Letter from Europe

Bohemian borderlands

Issue no. 2009/25

Summary

The first town over the hills, on the Czech side of the border, is Domazlice. Just twenty minutes on the steam trains that this weekend shuttle between Furth and Domazlice. The Czech town has a fabulous elongated main square that during these festive days is filled with folksy performances: singers and dancers, bagpipes and brass bands aplenty.

Dear fellow travellers

The villages and small towns that lie on either side of the border between Bavaria and Bohemia host a bevy of festivals at this time of year. In Furth im Wald, on the German side of the border, the townsfolk tussle daily with a dragon. For a ten day spell, culminating today, the unruly dragon roams the streets of Furth. And every day it is slain.

The first town over the hills, on the Czech side of the border, is Domazlice. Just twenty minutes on the steam trains that this weekend shuttle between Furth and Domazlice. The Czech town has a fabulous elongated main square that during these festive days is filled with folksy performances: singers and dancers, bagpipes and brass bands aplenty. The Feast of St Laurence (on 10 August) is the cue for the annual festival in Domazlice, and the annual frolics reach their apotheosis today.

We have been exploring the forested borderlands between Bavaria and Bohemia these past days. It is remarkable how much things have changed in this area over the last twenty years. For decades this was a difficult border, a typical Iron Curtain frontier with little everyday contact between communities on either side of the border. The political reshaping of Europe has changed all that, and nowadays travellers can cross between Bavaria and Bohemia without even needing to show a passport.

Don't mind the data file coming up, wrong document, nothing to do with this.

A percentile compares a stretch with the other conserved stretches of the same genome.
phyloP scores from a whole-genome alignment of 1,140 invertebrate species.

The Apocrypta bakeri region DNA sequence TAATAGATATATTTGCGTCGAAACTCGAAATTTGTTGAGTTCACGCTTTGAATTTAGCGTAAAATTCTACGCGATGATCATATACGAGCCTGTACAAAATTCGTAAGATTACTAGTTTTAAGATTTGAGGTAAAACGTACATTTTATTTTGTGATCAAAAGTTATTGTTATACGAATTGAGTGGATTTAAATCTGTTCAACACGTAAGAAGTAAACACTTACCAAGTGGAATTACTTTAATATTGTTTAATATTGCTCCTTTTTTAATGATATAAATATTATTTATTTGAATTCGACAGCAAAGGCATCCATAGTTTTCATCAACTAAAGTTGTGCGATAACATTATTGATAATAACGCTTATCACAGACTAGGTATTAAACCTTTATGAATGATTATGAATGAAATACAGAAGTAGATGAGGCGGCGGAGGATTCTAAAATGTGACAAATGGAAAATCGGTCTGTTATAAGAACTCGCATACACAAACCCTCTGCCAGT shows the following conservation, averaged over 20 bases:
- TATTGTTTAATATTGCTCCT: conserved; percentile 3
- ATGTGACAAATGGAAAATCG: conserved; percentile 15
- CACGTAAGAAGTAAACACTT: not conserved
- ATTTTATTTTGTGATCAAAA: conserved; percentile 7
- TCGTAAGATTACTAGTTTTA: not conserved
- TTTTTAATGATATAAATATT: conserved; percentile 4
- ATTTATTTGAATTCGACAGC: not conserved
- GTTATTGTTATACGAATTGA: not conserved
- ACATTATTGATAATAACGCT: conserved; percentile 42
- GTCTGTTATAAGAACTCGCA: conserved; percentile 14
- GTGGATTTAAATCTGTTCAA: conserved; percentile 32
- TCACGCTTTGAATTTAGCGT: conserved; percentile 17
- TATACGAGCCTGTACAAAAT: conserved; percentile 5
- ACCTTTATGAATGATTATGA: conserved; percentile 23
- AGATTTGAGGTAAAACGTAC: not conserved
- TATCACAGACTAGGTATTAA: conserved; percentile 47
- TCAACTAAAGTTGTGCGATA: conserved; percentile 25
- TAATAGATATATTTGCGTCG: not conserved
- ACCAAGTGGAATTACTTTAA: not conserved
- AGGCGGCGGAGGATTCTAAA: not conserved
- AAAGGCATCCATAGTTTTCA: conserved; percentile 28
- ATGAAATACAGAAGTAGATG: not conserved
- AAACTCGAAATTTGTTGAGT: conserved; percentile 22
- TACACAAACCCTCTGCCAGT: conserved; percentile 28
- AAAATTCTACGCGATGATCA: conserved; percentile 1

Bayerisch Eisenstein

The railway station at Bayerisch Eisenstein is a nice symbol of the new order. During the Cold War years, this train station was a curious sight, for the fierce border that divided Europe bisected the train station. The northern half of the station buildings and the platforms lay in Czechoslovakia while the southern half were in West Germany. After years of sleepy isolation, the platforms at Bayerisch Eisenstein are back in business with passengers using the station to connect between the German and Czech rail networks.

Opening borders creates winners and losers. For decades Bayerisch Eisenstein was a community that made a decent living from its peculiar location right by the Iron Curtain. There was good hiking and winter sport facilities and visitors from western Europe enjoyed the frisson of peering through barbed wire to see the Czechoslovak guards who patrolled the borders of a different world.

But fewer travellers now stop at Bayerisch Eisenstein. Just over the border in Bohemia are ski resorts such as Spicak, and cheap fuel, alcohol and cigarettes tempt Germans to the Czech Republic. Shops in Bayerisch Eisenstein have empty shelves. Axel Grubmüller, owner of the restaurant at the Bavarian end of the railway station, has certainly not had an easy time. "The ultimate dumpling experience," proclaims a menu outside the restaurant - telling of dishes with dumplings from Bavaria, Bohemia and Austria. But the restaurant is barred and shuttered. Closed for renovation, they say, but who knows if it will ever really reopen. Meanwhile, at the Czech end of the same railway platform, the Alzbetin restaurant is doing a roaring trade, with good Czech beer and wholesome food at prices way below those on offer in the adjacent Bavarian community.

Nicky Gardner and Susanne Kries
(editors, hidden europe)

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